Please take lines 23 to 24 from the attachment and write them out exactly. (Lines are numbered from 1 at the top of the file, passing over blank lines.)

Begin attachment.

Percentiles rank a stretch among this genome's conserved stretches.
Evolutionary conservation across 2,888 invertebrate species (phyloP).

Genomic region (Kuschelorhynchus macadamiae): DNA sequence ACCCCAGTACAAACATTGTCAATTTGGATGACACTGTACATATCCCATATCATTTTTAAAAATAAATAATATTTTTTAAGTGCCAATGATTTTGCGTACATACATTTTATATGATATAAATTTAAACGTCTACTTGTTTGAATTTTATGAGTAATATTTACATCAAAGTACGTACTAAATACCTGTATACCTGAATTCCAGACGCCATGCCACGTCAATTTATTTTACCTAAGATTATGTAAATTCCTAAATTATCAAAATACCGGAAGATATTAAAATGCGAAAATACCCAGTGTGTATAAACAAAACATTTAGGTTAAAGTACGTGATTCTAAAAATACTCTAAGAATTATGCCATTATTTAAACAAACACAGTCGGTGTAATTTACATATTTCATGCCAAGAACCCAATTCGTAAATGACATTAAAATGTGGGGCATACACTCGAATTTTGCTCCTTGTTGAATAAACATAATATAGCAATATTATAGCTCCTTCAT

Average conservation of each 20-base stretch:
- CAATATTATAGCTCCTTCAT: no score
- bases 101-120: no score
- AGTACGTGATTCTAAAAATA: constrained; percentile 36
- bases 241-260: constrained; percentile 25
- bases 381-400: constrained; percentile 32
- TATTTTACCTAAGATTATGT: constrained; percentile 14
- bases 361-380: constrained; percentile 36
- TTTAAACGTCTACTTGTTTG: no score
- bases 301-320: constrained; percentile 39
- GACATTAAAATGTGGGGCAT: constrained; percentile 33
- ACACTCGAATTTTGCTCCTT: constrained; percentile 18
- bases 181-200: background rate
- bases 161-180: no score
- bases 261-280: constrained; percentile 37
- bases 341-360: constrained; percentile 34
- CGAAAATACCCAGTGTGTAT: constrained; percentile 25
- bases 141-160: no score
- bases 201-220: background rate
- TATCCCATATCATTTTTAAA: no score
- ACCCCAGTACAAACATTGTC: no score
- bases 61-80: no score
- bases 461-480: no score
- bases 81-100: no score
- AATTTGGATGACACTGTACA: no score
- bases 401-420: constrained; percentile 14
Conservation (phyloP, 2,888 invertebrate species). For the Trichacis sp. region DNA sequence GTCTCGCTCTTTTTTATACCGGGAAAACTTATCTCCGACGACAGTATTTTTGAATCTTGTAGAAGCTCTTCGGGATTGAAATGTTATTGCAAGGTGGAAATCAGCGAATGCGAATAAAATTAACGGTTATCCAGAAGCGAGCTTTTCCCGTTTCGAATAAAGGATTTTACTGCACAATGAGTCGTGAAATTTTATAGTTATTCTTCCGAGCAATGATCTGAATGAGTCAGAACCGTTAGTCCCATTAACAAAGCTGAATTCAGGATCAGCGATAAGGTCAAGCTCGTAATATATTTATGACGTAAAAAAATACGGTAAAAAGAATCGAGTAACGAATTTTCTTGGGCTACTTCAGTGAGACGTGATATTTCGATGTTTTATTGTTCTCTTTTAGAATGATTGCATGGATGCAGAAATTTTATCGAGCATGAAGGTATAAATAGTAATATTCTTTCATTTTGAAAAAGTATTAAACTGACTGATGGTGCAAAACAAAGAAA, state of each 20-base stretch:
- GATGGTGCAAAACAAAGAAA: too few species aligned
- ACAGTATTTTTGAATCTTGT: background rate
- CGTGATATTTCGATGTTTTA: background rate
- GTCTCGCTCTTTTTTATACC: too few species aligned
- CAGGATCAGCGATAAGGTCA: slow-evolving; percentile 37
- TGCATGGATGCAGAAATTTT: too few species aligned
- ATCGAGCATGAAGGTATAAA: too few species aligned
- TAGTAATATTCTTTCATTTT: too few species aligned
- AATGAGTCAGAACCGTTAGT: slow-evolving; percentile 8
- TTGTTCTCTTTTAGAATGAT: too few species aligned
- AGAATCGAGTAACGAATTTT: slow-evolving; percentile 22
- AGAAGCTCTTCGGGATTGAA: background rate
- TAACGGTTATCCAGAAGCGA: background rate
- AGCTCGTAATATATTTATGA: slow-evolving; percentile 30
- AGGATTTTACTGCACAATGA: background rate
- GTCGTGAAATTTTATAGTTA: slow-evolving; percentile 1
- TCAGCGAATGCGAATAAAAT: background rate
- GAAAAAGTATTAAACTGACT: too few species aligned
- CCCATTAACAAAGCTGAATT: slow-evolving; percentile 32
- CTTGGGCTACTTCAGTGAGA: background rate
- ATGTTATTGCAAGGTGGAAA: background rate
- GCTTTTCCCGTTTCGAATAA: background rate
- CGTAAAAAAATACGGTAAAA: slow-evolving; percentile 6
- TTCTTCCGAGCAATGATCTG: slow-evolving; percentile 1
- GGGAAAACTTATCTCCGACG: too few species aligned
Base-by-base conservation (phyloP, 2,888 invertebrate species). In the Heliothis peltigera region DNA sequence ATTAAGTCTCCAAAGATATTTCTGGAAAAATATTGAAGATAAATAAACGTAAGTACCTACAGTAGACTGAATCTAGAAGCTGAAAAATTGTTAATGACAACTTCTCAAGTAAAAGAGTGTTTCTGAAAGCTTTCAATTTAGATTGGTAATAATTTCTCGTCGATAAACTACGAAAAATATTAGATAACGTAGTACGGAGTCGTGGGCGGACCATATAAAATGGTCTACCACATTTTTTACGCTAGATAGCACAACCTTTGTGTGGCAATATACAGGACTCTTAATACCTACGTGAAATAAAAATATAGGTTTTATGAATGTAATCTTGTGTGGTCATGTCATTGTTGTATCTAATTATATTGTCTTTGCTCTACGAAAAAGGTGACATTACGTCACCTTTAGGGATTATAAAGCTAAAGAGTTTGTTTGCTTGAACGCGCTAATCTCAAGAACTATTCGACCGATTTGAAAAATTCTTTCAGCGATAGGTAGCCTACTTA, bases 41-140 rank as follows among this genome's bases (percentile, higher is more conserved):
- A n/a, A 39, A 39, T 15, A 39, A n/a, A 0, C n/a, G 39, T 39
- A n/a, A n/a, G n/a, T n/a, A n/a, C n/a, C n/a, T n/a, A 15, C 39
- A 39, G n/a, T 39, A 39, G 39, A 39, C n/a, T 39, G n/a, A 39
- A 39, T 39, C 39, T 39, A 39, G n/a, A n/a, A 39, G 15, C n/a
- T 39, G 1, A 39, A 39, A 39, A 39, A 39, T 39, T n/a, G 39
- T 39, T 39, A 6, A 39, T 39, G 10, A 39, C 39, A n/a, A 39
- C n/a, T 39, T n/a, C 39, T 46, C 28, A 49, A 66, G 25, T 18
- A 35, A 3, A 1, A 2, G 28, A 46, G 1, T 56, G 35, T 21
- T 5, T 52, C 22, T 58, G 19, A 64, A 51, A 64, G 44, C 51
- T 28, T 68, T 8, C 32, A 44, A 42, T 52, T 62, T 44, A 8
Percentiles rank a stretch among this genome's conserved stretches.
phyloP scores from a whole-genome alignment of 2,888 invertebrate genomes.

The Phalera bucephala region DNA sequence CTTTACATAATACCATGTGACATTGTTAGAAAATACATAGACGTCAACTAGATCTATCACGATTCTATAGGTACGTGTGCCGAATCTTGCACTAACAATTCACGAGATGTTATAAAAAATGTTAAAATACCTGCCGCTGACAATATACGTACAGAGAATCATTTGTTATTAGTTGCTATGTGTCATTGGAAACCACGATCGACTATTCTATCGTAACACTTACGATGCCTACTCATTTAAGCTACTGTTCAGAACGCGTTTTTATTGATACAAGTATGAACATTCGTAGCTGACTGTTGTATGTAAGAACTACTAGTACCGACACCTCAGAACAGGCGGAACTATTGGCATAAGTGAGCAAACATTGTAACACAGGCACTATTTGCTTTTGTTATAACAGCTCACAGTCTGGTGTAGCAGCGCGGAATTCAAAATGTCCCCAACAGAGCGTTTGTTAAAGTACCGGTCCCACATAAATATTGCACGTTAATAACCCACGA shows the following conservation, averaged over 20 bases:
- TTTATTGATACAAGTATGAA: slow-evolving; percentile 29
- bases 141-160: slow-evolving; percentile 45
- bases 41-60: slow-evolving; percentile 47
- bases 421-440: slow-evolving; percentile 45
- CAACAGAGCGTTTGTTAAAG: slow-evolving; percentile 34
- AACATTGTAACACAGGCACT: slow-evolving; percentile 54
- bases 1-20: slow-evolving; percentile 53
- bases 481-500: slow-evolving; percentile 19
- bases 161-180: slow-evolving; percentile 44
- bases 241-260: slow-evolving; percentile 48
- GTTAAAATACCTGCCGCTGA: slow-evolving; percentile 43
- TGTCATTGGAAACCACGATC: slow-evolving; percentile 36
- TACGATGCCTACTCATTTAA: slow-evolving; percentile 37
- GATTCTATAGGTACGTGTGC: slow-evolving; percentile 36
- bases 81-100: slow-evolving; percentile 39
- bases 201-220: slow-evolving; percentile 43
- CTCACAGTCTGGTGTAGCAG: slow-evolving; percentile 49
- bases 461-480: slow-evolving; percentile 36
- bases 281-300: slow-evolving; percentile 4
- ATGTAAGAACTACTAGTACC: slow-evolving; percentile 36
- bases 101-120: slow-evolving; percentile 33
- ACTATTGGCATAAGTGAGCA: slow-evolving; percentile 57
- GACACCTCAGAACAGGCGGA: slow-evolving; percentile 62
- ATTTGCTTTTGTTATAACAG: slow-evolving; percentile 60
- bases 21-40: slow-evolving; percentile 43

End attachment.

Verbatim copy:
- TATCCCATATCATTTTTAAA: no score
- ACCCCAGTACAAACATTGTC: no score